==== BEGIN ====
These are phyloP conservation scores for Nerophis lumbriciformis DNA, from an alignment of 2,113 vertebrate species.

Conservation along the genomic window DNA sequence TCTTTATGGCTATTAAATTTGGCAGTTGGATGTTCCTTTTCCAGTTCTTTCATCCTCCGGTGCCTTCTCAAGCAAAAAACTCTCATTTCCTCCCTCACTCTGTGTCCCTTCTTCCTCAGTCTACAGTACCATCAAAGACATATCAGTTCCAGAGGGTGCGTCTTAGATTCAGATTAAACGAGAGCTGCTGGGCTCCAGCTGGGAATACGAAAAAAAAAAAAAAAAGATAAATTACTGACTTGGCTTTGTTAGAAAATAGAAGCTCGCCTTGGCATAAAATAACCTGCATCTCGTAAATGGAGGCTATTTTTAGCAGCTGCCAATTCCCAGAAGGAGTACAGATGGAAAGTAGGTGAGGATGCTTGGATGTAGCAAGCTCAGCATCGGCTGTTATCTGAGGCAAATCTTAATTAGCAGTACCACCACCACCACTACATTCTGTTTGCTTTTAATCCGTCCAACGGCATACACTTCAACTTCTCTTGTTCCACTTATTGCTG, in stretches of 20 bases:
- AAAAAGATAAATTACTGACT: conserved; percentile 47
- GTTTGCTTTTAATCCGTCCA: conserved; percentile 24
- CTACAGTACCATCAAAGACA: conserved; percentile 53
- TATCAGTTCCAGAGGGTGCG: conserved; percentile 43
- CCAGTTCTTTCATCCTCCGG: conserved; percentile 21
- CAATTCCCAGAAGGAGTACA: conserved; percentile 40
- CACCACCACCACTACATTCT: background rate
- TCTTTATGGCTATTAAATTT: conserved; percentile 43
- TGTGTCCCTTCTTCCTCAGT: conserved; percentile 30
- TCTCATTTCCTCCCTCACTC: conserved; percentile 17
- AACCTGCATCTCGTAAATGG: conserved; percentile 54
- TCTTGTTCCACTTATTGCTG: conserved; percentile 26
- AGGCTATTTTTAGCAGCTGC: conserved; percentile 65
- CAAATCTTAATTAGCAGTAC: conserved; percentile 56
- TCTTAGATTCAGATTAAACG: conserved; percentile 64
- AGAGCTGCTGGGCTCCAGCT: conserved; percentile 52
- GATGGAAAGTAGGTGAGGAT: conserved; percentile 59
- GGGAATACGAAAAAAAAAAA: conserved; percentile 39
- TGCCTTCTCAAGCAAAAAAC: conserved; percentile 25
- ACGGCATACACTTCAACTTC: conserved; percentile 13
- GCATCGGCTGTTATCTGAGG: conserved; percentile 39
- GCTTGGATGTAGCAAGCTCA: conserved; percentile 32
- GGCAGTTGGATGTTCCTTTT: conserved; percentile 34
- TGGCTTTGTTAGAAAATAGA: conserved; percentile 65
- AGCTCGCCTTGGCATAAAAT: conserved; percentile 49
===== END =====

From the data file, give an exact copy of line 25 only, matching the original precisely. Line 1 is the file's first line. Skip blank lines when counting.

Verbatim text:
- GGCAGTTGGATGTTCCTTTT: conserved; percentile 34